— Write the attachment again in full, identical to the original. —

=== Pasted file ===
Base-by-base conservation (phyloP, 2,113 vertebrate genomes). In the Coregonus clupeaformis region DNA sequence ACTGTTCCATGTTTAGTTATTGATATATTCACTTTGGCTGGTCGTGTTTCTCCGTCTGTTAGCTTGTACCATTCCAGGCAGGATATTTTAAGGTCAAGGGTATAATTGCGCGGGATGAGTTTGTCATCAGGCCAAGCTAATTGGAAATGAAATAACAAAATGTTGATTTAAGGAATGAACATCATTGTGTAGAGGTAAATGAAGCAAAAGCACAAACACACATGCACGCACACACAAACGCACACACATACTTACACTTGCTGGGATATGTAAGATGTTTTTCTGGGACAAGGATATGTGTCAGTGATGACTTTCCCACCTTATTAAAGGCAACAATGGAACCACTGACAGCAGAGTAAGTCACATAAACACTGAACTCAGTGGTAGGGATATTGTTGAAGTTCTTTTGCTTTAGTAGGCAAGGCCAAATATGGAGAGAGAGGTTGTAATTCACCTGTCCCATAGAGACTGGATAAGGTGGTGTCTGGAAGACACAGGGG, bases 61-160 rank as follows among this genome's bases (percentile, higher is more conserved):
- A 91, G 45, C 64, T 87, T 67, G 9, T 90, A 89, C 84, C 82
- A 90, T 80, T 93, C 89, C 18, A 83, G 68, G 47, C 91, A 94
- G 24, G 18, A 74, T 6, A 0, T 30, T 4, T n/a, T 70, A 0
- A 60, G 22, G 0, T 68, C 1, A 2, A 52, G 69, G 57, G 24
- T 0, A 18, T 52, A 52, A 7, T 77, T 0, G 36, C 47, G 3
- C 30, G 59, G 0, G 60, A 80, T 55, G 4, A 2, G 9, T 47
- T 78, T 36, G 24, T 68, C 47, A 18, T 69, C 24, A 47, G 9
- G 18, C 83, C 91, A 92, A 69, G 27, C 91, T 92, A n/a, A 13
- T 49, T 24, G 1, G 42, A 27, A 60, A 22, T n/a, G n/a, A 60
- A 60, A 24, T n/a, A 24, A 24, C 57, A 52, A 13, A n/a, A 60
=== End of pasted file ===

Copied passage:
Base-by-base conservation (phyloP, 2,113 vertebrate genomes). In the Coregonus clupeaformis region DNA sequence ACTGTTCCATGTTTAGTTATTGATATATTCACTTTGGCTGGTCGTGTTTCTCCGTCTGTTAGCTTGTACCATTCCAGGCAGGATATTTTAAGGTCAAGGGTATAATTGCGCGGGATGAGTTTGTCATCAGGCCAAGCTAATTGGAAATGAAATAACAAAATGTTGATTTAAGGAATGAACATCATTGTGTAGAGGTAAATGAAGCAAAAGCACAAACACACATGCACGCACACACAAACGCACACACATACTTACACTTGCTGGGATATGTAAGATGTTTTTCTGGGACAAGGATATGTGTCAGTGATGACTTTCCCACCTTATTAAAGGCAACAATGGAACCACTGACAGCAGAGTAAGTCACATAAACACTGAACTCAGTGGTAGGGATATTGTTGAAGTTCTTTTGCTTTAGTAGGCAAGGCCAAATATGGAGAGAGAGGTTGTAATTCACCTGTCCCATAGAGACTGGATAAGGTGGTGTCTGGAAGACACAGGGG, bases 61-160 rank as follows among this genome's bases (percentile, higher is more conserved):
- A 91, G 45, C 64, T 87, T 67, G 9, T 90, A 89, C 84, C 82
- A 90, T 80, T 93, C 89, C 18, A 83, G 68, G 47, C 91, A 94
- G 24, G 18, A 74, T 6, A 0, T 30, T 4, T n/a, T 70, A 0
- A 60, G 22, G 0, T 68, C 1, A 2, A 52, G 69, G 57, G 24
- T 0, A 18, T 52, A 52, A 7, T 77, T 0, G 36, C 47, G 3
- C 30, G 59, G 0, G 60, A 80, T 55, G 4, A 2, G 9, T 47
- T 78, T 36, G 24, T 68, C 47, A 18, T 69, C 24, A 47, G 9
- G 18, C 83, C 91, A 92, A 69, G 27, C 91, T 92, A n/a, A 13
- T 49, T 24, G 1, G 42, A 27, A 60, A 22, T n/a, G n/a, A 60
- A 60, A 24, T n/a, A 24, A 24, C 57, A 52, A 13, A n/a, A 60